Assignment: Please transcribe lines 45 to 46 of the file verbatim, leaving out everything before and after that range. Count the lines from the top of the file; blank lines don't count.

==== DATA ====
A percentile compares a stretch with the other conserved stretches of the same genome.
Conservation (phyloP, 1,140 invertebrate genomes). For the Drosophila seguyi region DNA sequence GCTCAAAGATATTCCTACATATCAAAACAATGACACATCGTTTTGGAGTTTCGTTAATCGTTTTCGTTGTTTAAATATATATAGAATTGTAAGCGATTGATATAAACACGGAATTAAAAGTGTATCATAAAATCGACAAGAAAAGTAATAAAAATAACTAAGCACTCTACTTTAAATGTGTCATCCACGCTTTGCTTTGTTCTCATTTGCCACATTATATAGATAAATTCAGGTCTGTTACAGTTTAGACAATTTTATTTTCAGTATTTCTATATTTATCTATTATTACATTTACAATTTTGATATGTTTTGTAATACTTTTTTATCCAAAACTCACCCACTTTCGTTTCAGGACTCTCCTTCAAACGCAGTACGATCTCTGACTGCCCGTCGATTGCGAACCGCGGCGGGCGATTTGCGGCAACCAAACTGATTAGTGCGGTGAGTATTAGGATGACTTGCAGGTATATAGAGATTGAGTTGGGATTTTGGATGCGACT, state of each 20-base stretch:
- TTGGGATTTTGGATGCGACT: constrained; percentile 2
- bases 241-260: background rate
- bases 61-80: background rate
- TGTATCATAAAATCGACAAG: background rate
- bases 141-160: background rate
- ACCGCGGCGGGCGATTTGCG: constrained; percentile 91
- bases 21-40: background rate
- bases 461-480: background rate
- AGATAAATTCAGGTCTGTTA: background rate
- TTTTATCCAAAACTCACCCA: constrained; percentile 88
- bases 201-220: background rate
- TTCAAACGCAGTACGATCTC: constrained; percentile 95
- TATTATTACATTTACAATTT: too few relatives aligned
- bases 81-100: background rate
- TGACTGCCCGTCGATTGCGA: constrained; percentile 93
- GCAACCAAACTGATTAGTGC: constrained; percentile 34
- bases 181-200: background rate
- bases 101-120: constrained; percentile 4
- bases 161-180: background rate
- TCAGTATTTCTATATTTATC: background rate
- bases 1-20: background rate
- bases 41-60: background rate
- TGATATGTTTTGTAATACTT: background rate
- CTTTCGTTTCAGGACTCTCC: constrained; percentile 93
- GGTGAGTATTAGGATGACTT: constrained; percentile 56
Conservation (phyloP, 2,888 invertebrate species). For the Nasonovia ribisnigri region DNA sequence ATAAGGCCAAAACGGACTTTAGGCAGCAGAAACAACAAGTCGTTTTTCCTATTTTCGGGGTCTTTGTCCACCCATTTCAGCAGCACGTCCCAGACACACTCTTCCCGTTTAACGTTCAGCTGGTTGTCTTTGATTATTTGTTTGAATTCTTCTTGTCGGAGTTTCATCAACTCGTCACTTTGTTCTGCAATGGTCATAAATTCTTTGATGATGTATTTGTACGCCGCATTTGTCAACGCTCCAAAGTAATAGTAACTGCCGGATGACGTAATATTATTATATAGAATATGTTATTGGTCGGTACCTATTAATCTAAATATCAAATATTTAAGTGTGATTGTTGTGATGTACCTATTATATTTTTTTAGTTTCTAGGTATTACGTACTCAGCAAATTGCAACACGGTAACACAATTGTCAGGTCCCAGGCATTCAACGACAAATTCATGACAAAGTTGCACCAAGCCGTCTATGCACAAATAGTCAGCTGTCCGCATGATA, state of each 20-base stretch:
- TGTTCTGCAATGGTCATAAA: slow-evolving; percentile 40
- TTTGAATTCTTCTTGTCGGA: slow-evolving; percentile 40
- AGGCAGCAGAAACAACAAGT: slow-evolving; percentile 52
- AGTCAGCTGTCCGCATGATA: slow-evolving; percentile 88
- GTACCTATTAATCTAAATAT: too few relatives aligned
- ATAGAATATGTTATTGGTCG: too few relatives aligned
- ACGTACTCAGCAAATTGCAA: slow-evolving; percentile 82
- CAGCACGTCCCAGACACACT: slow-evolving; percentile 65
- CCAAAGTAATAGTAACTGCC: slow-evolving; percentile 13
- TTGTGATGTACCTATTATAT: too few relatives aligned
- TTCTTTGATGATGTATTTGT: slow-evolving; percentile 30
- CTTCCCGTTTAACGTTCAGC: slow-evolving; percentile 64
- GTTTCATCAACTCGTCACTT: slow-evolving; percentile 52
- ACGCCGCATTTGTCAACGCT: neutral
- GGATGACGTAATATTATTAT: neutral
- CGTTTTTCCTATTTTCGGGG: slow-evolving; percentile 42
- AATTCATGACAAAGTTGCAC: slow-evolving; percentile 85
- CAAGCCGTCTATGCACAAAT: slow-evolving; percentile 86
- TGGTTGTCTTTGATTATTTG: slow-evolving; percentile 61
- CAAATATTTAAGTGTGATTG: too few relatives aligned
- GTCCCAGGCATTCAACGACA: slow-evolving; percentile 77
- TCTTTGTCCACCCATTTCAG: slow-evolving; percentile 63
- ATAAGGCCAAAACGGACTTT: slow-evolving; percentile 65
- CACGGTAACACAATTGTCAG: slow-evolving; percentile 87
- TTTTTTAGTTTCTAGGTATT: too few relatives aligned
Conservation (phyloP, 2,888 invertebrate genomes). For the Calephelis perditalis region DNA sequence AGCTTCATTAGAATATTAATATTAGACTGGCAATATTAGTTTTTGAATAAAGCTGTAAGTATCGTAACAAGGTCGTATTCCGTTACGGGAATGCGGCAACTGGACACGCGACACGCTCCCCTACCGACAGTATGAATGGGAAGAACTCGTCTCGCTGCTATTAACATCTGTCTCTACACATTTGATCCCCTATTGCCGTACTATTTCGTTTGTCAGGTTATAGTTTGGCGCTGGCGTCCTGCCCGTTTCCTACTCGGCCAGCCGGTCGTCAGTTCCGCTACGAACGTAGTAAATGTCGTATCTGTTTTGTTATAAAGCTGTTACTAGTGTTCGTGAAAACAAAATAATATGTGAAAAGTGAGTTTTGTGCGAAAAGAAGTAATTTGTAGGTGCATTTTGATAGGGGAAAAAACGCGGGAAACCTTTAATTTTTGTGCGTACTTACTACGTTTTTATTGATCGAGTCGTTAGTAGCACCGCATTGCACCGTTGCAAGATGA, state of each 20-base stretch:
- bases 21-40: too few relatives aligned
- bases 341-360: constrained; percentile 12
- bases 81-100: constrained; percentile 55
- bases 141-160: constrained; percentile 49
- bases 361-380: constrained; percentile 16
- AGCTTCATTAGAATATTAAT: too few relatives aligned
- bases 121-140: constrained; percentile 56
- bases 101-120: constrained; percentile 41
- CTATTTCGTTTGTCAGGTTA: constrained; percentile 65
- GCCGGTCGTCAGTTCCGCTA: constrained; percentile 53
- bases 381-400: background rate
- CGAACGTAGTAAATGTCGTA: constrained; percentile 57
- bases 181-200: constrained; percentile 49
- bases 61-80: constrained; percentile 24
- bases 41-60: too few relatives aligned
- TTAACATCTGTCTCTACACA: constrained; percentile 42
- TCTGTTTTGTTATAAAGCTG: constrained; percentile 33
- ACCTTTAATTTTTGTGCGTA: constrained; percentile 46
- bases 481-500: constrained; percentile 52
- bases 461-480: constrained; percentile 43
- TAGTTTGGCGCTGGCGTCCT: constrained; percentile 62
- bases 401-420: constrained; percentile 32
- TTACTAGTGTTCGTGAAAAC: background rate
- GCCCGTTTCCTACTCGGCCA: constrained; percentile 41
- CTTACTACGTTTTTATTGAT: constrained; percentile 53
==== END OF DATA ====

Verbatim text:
- AATTCATGACAAAGTTGCAC: slow-evolving; percentile 85
- CAAGCCGTCTATGCACAAAT: slow-evolving; percentile 86